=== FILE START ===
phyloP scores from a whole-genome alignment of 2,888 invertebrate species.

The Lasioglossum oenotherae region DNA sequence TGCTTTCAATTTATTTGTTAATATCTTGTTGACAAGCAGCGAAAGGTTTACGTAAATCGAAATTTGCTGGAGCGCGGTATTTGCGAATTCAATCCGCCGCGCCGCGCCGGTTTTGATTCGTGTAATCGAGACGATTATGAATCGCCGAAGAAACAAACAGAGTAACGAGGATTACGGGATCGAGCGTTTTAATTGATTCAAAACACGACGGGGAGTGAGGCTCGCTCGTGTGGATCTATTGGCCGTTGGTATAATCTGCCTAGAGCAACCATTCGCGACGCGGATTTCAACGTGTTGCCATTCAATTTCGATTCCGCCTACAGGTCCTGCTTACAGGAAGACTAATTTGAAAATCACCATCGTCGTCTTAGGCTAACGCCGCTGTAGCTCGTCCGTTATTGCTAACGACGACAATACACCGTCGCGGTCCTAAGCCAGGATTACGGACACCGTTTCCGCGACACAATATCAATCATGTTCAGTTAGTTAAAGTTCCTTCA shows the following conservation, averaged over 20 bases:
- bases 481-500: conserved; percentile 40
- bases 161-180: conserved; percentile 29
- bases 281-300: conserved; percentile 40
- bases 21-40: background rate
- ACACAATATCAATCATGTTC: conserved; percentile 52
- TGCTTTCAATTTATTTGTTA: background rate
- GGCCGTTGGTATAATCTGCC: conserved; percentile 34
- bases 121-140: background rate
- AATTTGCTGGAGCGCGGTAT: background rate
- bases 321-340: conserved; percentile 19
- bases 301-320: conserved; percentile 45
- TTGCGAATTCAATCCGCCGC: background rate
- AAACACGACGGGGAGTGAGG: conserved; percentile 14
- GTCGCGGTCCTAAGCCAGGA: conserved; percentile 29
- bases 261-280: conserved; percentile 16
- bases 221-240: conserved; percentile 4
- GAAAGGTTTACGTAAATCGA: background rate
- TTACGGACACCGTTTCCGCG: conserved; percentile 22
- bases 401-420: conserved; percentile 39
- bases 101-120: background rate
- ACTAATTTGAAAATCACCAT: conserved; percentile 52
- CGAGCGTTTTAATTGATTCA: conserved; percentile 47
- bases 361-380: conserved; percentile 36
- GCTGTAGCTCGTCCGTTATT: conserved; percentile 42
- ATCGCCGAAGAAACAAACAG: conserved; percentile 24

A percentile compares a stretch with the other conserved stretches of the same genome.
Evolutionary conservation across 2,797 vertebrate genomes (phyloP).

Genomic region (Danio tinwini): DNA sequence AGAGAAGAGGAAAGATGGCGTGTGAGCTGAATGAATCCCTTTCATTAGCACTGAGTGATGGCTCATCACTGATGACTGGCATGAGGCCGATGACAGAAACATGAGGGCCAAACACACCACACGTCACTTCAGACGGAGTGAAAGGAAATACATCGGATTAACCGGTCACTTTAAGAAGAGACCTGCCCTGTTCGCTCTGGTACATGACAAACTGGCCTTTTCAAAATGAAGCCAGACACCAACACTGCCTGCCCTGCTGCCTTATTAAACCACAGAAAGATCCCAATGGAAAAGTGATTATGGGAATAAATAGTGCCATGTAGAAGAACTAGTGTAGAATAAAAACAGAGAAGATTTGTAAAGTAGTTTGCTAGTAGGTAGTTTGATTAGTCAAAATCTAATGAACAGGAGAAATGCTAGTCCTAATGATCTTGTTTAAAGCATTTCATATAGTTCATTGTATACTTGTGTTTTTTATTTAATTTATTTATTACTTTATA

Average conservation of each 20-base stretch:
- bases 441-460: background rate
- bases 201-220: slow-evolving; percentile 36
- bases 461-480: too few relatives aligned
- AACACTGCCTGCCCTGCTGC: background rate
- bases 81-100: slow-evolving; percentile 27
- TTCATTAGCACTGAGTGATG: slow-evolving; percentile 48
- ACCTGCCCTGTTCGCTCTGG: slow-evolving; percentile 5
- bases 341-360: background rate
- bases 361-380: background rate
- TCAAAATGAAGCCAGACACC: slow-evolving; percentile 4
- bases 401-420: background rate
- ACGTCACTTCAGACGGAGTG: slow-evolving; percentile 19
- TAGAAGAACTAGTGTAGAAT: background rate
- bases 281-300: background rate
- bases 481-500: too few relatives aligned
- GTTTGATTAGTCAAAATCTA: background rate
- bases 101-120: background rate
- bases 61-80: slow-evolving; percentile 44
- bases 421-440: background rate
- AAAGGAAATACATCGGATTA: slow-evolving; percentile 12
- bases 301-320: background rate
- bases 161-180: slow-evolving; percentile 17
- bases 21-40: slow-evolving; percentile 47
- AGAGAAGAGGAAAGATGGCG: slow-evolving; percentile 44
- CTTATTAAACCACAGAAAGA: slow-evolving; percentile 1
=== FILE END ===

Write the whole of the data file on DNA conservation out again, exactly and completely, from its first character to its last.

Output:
phyloP scores from a whole-genome alignment of 2,888 invertebrate species.

The Lasioglossum oenotherae region DNA sequence TGCTTTCAATTTATTTGTTAATATCTTGTTGACAAGCAGCGAAAGGTTTACGTAAATCGAAATTTGCTGGAGCGCGGTATTTGCGAATTCAATCCGCCGCGCCGCGCCGGTTTTGATTCGTGTAATCGAGACGATTATGAATCGCCGAAGAAACAAACAGAGTAACGAGGATTACGGGATCGAGCGTTTTAATTGATTCAAAACACGACGGGGAGTGAGGCTCGCTCGTGTGGATCTATTGGCCGTTGGTATAATCTGCCTAGAGCAACCATTCGCGACGCGGATTTCAACGTGTTGCCATTCAATTTCGATTCCGCCTACAGGTCCTGCTTACAGGAAGACTAATTTGAAAATCACCATCGTCGTCTTAGGCTAACGCCGCTGTAGCTCGTCCGTTATTGCTAACGACGACAATACACCGTCGCGGTCCTAAGCCAGGATTACGGACACCGTTTCCGCGACACAATATCAATCATGTTCAGTTAGTTAAAGTTCCTTCA shows the following conservation, averaged over 20 bases:
- bases 481-500: conserved; percentile 40
- bases 161-180: conserved; percentile 29
- bases 281-300: conserved; percentile 40
- bases 21-40: background rate
- ACACAATATCAATCATGTTC: conserved; percentile 52
- TGCTTTCAATTTATTTGTTA: background rate
- GGCCGTTGGTATAATCTGCC: conserved; percentile 34
- bases 121-140: background rate
- AATTTGCTGGAGCGCGGTAT: background rate
- bases 321-340: conserved; percentile 19
- bases 301-320: conserved; percentile 45
- TTGCGAATTCAATCCGCCGC: background rate
- AAACACGACGGGGAGTGAGG: conserved; percentile 14
- GTCGCGGTCCTAAGCCAGGA: conserved; percentile 29
- bases 261-280: conserved; percentile 16
- bases 221-240: conserved; percentile 4
- GAAAGGTTTACGTAAATCGA: background rate
- TTACGGACACCGTTTCCGCG: conserved; percentile 22
- bases 401-420: conserved; percentile 39
- bases 101-120: background rate
- ACTAATTTGAAAATCACCAT: conserved; percentile 52
- CGAGCGTTTTAATTGATTCA: conserved; percentile 47
- bases 361-380: conserved; percentile 36
- GCTGTAGCTCGTCCGTTATT: conserved; percentile 42
- ATCGCCGAAGAAACAAACAG: conserved; percentile 24

A percentile compares a stretch with the other conserved stretches of the same genome.
Evolutionary conservation across 2,797 vertebrate genomes (phyloP).

Genomic region (Danio tinwini): DNA sequence AGAGAAGAGGAAAGATGGCGTGTGAGCTGAATGAATCCCTTTCATTAGCACTGAGTGATGGCTCATCACTGATGACTGGCATGAGGCCGATGACAGAAACATGAGGGCCAAACACACCACACGTCACTTCAGACGGAGTGAAAGGAAATACATCGGATTAACCGGTCACTTTAAGAAGAGACCTGCCCTGTTCGCTCTGGTACATGACAAACTGGCCTTTTCAAAATGAAGCCAGACACCAACACTGCCTGCCCTGCTGCCTTATTAAACCACAGAAAGATCCCAATGGAAAAGTGATTATGGGAATAAATAGTGCCATGTAGAAGAACTAGTGTAGAATAAAAACAGAGAAGATTTGTAAAGTAGTTTGCTAGTAGGTAGTTTGATTAGTCAAAATCTAATGAACAGGAGAAATGCTAGTCCTAATGATCTTGTTTAAAGCATTTCATATAGTTCATTGTATACTTGTGTTTTTTATTTAATTTATTTATTACTTTATA

Average conservation of each 20-base stretch:
- bases 441-460: background rate
- bases 201-220: slow-evolving; percentile 36
- bases 461-480: too few relatives aligned
- AACACTGCCTGCCCTGCTGC: background rate
- bases 81-100: slow-evolving; percentile 27
- TTCATTAGCACTGAGTGATG: slow-evolving; percentile 48
- ACCTGCCCTGTTCGCTCTGG: slow-evolving; percentile 5
- bases 341-360: background rate
- bases 361-380: background rate
- TCAAAATGAAGCCAGACACC: slow-evolving; percentile 4
- bases 401-420: background rate
- ACGTCACTTCAGACGGAGTG: slow-evolving; percentile 19
- TAGAAGAACTAGTGTAGAAT: background rate
- bases 281-300: background rate
- bases 481-500: too few relatives aligned
- GTTTGATTAGTCAAAATCTA: background rate
- bases 101-120: background rate
- bases 61-80: slow-evolving; percentile 44
- bases 421-440: background rate
- AAAGGAAATACATCGGATTA: slow-evolving; percentile 12
- bases 301-320: background rate
- bases 161-180: slow-evolving; percentile 17
- bases 21-40: slow-evolving; percentile 47
- AGAGAAGAGGAAAGATGGCG: slow-evolving; percentile 44
- CTTATTAAACCACAGAAAGA: slow-evolving; percentile 1